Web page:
Since 1998, ProCamps Worldwide has bridged the gap between pro athletes and their fans with a variety of instructional youth camps and fantasy camps for adults. More than 100 professional and Olympic gold-medal athletes have lent their wisdom during camps conducted across the country. For instance, the NBA's leading scorer, Kevin Durant, dishes details on his skills at a camp in Oklahoma, and Super Bowl champion and Packers linebacker Clay Matthews teaches the careful choreography of backfield disruption in Wisconsin. At fantasy camps, John Calipari and Bill Self—the two coaches who squared off in 2012's NCAA title game—give campers tours of their programs' hallowed halls.
Nestled across 31 acres of scenic terrain, The Cave cuts radio-ready professional soundscapes with the assistance of 1,500-square-foot, 32-track recording facility and a lineup of talented in-house backup musicians. Artists can use up to 10 hours of studio time to record prized tracks, work through new ideas with Wild Oats' seasoned songsters, or prepare an audition disc for the 23rd annual Professional Tambourinists Convention. Though the finished product will depend on the goals and experience of each musician, well-prepared and focused artists may leave the studio with several fully mixed tracks in hand. Wild Oats accommodates solo performers or bands, but all group members must be able to fit in the space and keep time with a vuvuzela when required.
On the evening of November 30, 1864, the town of Franklin, Tennessee, bore witness to more than five hours of carnage as Confederate forces under the command of General John Bell Hood assaulted an entrenched corps of Federal troops led by General John M. Schofield. The heaviest fighting entailed a frontal attack on the Federal lines—incorporating about 20,000 soldiers on each side, or more soldiers than Pickett's Charge at the Battle of Gettysburg. General Hood hoped this attack would dislodge the Federal forces and that he would be able to eventually recapture Nashville.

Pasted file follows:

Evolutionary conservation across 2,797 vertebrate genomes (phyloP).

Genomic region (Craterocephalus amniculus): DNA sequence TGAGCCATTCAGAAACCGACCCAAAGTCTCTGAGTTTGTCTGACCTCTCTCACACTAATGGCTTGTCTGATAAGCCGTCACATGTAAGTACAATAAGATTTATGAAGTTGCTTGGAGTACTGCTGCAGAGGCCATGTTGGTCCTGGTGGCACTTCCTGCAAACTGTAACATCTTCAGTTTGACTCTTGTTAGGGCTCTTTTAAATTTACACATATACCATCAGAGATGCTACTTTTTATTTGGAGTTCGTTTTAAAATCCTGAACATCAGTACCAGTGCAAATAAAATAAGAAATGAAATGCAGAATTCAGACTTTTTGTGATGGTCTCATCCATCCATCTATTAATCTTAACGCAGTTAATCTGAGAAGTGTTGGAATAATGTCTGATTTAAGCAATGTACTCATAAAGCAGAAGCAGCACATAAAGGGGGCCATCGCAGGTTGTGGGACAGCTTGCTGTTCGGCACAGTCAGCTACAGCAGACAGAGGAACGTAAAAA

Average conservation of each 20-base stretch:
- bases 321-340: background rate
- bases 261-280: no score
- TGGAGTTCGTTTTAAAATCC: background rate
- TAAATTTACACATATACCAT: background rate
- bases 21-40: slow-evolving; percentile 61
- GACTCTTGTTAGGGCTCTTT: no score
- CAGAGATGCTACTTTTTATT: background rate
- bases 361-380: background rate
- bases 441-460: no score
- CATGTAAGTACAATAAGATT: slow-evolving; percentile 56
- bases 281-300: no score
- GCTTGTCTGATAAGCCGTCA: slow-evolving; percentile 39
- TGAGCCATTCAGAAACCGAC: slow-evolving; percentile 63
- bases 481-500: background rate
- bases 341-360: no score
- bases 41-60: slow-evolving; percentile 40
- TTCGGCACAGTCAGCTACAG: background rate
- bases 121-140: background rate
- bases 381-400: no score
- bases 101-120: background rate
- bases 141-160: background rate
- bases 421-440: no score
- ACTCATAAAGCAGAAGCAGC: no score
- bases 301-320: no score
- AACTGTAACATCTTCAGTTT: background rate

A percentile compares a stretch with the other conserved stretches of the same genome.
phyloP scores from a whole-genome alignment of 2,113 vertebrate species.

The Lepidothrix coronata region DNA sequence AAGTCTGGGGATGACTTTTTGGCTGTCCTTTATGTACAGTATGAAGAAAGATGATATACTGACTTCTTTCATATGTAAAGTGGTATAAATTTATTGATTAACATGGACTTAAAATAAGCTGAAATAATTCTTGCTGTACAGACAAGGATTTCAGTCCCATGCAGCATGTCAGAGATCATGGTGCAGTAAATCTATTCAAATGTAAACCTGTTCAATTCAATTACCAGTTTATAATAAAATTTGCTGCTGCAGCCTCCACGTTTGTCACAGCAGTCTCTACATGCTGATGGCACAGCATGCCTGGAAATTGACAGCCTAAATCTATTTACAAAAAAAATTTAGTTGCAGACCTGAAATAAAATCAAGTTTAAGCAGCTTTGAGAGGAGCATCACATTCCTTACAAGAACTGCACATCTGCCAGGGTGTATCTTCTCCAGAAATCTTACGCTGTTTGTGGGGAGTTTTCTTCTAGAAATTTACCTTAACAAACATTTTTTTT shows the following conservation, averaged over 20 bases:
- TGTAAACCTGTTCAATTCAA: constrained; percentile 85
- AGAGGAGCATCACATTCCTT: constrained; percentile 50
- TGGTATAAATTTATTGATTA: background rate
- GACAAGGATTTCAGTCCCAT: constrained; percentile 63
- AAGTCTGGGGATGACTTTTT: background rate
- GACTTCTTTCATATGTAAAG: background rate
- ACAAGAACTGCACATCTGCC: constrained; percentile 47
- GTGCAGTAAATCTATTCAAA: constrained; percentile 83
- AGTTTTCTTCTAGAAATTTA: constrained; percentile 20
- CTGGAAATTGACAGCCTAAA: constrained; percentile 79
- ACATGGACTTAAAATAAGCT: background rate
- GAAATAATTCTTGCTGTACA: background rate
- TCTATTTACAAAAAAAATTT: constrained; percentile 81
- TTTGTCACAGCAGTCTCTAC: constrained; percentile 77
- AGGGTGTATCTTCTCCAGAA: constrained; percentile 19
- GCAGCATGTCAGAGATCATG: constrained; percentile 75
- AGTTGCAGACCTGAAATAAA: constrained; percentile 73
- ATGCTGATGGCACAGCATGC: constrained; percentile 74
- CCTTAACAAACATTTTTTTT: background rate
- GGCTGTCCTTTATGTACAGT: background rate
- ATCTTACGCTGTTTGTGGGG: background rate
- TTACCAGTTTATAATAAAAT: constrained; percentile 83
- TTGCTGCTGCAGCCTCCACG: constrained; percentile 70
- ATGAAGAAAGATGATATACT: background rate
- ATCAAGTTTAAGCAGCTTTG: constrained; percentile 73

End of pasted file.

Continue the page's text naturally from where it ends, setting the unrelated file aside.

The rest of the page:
Over the course of the next five hours, this charge resulted in a staggering number of casualties and General Schofield steadily withdrew his forces toward Nashville, leaving behind a battle-scarred town as well as a battered Confederate force. Today, the Battle of Franklin Trust allows visitors to learn more about this key battle by visiting and taking guided tours of several sites that played integral roles in the events that took place on and around November 30, 1864.
The Carter House served as the command post for General Jacob D. Cox, a Federal officer tasked with overseeing the construction of defensive positions as the Confederate forces advanced. These defenses were constructed within 300 feet of the home, and guests have the opportunity to explore the grounds as well as the home, including the basement where the Carter family and roughly two dozen civilians sought shelter from the battle being fought outside their doors.
One of those civilians was Albert Lotz, whose own home still stands 110 steps away from the Carter residence. The Lotz House bears its own battle scars, too, including a charred indentation in the wood flooring that was caused by an errant cannonball.